An interesting point being made by the economic historian, Brad Delong:
To put it another way: In 1870 the daily wages of an unskilled worker in London would have bought him (not her: women were paid less) about 5,000 calories worth of human, not horse food: not oats (although Scotsmen would disagree) but bread--5,000 wheat calories, about 2½ times what you need to live (if you are willing to have your teeth fall out and your nutritionist glower at you). In 1800 the daily wages would have bought him about 3,500 calories, and in 1600 2,500 calories. Karl Marx in 1850 was dumbfounded at the pace of the economic transition he saw around him. That was the transition that carried wages from 3500 calories per day-equivalent in 1800 to 5000 in 1870. Continue that for another two seventy-year periods, and we would today be at 10,000 calories per unskilled worker in the North Atlantic today per day. Today the daily wages of an unskilled worker in London would buy him or her 2,400,000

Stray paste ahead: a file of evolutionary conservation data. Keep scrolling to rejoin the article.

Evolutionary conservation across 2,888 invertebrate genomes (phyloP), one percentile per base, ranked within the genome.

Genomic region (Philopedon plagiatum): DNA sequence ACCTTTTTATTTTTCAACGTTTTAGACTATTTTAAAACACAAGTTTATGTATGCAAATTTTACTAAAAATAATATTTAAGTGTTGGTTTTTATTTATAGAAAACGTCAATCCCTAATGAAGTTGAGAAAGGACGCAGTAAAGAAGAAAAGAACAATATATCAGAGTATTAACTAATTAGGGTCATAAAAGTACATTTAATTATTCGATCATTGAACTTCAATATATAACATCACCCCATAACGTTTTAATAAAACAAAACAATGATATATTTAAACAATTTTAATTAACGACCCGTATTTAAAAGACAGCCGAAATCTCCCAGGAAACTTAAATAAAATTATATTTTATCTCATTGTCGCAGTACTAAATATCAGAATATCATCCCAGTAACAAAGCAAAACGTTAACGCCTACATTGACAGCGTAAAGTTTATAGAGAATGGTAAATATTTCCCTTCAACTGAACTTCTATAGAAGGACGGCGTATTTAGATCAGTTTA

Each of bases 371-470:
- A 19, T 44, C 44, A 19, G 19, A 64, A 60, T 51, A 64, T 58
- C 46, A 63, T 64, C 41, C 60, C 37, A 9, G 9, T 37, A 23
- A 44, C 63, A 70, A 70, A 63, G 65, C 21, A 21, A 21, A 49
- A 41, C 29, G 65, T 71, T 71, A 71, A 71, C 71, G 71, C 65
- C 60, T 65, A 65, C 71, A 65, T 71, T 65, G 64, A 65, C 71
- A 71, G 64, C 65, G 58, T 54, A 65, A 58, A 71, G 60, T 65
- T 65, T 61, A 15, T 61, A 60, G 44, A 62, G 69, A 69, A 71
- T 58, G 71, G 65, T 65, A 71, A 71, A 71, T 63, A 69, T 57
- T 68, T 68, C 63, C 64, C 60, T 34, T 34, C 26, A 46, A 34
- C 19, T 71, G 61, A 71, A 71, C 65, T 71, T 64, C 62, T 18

wheat human-food--potato--calories. Not 10,000. 2,400,000. That is the most important fact to grasp about the world economy of 1870. The economy then belonged, even for the richest countries, much more to its past of the Middle Ages than to its future of--well, of you reading this.
It's also worth noting that from Angus Maddison's figures GDP per capita in England in 1870 was about $3,200 (yes, of course, in inflation adjusted dollars). The living standard of roughly India or Nicaragua today.
It's a reminder of quite how poor our forefathers were: or how rich we are if you prefer. And also of quite how poor some other places still are. Along with, of course, the point that to get those other places rich, as we all should want to happen, is going to mean those other places following the same sort of economic path as we did. That strange mixture of capitalism and markets that propelled that North Atlantic world into unprecedented prosperity.